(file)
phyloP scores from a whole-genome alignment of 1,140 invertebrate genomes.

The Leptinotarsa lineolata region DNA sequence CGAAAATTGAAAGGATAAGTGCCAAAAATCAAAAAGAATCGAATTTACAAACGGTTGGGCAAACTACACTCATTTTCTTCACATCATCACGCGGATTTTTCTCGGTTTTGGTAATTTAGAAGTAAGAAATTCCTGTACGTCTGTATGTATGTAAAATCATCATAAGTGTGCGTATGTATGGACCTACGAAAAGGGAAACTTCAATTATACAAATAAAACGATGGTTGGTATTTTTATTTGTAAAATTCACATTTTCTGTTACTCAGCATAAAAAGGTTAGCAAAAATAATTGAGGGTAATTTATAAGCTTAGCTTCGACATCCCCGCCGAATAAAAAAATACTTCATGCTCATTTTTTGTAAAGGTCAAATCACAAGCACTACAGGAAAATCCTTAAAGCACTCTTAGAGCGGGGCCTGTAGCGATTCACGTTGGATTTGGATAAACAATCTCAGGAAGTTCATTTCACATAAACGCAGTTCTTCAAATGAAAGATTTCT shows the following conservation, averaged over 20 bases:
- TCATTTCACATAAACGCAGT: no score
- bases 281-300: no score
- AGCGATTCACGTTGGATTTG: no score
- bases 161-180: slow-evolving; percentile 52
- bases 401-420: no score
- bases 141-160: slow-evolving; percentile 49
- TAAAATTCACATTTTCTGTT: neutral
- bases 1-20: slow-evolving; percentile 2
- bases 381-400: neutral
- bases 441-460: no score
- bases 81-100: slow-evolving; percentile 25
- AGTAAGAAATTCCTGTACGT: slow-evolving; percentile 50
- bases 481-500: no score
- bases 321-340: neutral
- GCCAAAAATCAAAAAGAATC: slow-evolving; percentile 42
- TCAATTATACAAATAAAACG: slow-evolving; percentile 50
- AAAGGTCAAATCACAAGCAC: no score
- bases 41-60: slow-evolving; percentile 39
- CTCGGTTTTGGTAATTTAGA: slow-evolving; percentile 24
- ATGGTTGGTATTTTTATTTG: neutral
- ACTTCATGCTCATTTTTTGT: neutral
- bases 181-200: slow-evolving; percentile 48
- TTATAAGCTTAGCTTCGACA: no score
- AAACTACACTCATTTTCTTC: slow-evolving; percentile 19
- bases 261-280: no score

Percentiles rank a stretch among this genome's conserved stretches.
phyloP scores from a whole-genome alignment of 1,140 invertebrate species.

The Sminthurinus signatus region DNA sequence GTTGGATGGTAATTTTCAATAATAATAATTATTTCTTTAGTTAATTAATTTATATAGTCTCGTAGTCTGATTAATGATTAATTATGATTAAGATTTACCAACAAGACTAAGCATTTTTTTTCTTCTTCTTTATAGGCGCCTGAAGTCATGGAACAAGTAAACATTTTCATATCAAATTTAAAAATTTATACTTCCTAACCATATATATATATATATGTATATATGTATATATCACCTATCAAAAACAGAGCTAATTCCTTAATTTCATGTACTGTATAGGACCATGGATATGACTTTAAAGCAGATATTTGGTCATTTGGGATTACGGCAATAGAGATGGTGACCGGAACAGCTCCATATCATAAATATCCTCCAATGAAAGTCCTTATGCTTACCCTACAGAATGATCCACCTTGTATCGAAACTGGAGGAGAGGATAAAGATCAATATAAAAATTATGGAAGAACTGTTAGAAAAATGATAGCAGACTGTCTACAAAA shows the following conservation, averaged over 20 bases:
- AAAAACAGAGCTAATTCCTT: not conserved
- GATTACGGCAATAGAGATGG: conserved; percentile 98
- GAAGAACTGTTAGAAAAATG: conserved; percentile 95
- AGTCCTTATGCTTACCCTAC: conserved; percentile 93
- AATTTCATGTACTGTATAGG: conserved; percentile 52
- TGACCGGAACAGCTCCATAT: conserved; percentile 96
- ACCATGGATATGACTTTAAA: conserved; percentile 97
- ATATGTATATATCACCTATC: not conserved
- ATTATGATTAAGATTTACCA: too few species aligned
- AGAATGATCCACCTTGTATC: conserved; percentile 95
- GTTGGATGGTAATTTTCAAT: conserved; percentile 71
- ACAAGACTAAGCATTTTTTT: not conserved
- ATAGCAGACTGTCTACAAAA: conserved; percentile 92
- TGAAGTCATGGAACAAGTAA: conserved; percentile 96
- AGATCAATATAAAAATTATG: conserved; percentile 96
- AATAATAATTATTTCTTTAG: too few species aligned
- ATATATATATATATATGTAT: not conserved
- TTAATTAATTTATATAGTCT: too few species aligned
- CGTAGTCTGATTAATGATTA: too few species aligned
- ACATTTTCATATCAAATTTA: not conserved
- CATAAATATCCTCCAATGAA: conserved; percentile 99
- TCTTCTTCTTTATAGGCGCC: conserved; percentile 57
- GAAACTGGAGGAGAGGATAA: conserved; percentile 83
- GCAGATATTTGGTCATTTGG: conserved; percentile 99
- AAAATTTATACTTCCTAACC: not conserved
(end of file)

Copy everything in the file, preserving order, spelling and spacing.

phyloP scores from a whole-genome alignment of 1,140 invertebrate genomes.

The Leptinotarsa lineolata region DNA sequence CGAAAATTGAAAGGATAAGTGCCAAAAATCAAAAAGAATCGAATTTACAAACGGTTGGGCAAACTACACTCATTTTCTTCACATCATCACGCGGATTTTTCTCGGTTTTGGTAATTTAGAAGTAAGAAATTCCTGTACGTCTGTATGTATGTAAAATCATCATAAGTGTGCGTATGTATGGACCTACGAAAAGGGAAACTTCAATTATACAAATAAAACGATGGTTGGTATTTTTATTTGTAAAATTCACATTTTCTGTTACTCAGCATAAAAAGGTTAGCAAAAATAATTGAGGGTAATTTATAAGCTTAGCTTCGACATCCCCGCCGAATAAAAAAATACTTCATGCTCATTTTTTGTAAAGGTCAAATCACAAGCACTACAGGAAAATCCTTAAAGCACTCTTAGAGCGGGGCCTGTAGCGATTCACGTTGGATTTGGATAAACAATCTCAGGAAGTTCATTTCACATAAACGCAGTTCTTCAAATGAAAGATTTCT shows the following conservation, averaged over 20 bases:
- TCATTTCACATAAACGCAGT: no score
- bases 281-300: no score
- AGCGATTCACGTTGGATTTG: no score
- bases 161-180: slow-evolving; percentile 52
- bases 401-420: no score
- bases 141-160: slow-evolving; percentile 49
- TAAAATTCACATTTTCTGTT: neutral
- bases 1-20: slow-evolving; percentile 2
- bases 381-400: neutral
- bases 441-460: no score
- bases 81-100: slow-evolving; percentile 25
- AGTAAGAAATTCCTGTACGT: slow-evolving; percentile 50
- bases 481-500: no score
- bases 321-340: neutral
- GCCAAAAATCAAAAAGAATC: slow-evolving; percentile 42
- TCAATTATACAAATAAAACG: slow-evolving; percentile 50
- AAAGGTCAAATCACAAGCAC: no score
- bases 41-60: slow-evolving; percentile 39
- CTCGGTTTTGGTAATTTAGA: slow-evolving; percentile 24
- ATGGTTGGTATTTTTATTTG: neutral
- ACTTCATGCTCATTTTTTGT: neutral
- bases 181-200: slow-evolving; percentile 48
- TTATAAGCTTAGCTTCGACA: no score
- AAACTACACTCATTTTCTTC: slow-evolving; percentile 19
- bases 261-280: no score

Percentiles rank a stretch among this genome's conserved stretches.
phyloP scores from a whole-genome alignment of 1,140 invertebrate species.

The Sminthurinus signatus region DNA sequence GTTGGATGGTAATTTTCAATAATAATAATTATTTCTTTAGTTAATTAATTTATATAGTCTCGTAGTCTGATTAATGATTAATTATGATTAAGATTTACCAACAAGACTAAGCATTTTTTTTCTTCTTCTTTATAGGCGCCTGAAGTCATGGAACAAGTAAACATTTTCATATCAAATTTAAAAATTTATACTTCCTAACCATATATATATATATATGTATATATGTATATATCACCTATCAAAAACAGAGCTAATTCCTTAATTTCATGTACTGTATAGGACCATGGATATGACTTTAAAGCAGATATTTGGTCATTTGGGATTACGGCAATAGAGATGGTGACCGGAACAGCTCCATATCATAAATATCCTCCAATGAAAGTCCTTATGCTTACCCTACAGAATGATCCACCTTGTATCGAAACTGGAGGAGAGGATAAAGATCAATATAAAAATTATGGAAGAACTGTTAGAAAAATGATAGCAGACTGTCTACAAAA shows the following conservation, averaged over 20 bases:
- AAAAACAGAGCTAATTCCTT: not conserved
- GATTACGGCAATAGAGATGG: conserved; percentile 98
- GAAGAACTGTTAGAAAAATG: conserved; percentile 95
- AGTCCTTATGCTTACCCTAC: conserved; percentile 93
- AATTTCATGTACTGTATAGG: conserved; percentile 52
- TGACCGGAACAGCTCCATAT: conserved; percentile 96
- ACCATGGATATGACTTTAAA: conserved; percentile 97
- ATATGTATATATCACCTATC: not conserved
- ATTATGATTAAGATTTACCA: too few species aligned
- AGAATGATCCACCTTGTATC: conserved; percentile 95
- GTTGGATGGTAATTTTCAAT: conserved; percentile 71
- ACAAGACTAAGCATTTTTTT: not conserved
- ATAGCAGACTGTCTACAAAA: conserved; percentile 92
- TGAAGTCATGGAACAAGTAA: conserved; percentile 96
- AGATCAATATAAAAATTATG: conserved; percentile 96
- AATAATAATTATTTCTTTAG: too few species aligned
- ATATATATATATATATGTAT: not conserved
- TTAATTAATTTATATAGTCT: too few species aligned
- CGTAGTCTGATTAATGATTA: too few species aligned
- ACATTTTCATATCAAATTTA: not conserved
- CATAAATATCCTCCAATGAA: conserved; percentile 99
- TCTTCTTCTTTATAGGCGCC: conserved; percentile 57
- GAAACTGGAGGAGAGGATAA: conserved; percentile 83
- GCAGATATTTGGTCATTTGG: conserved; percentile 99
- AAAATTTATACTTCCTAACC: not conserved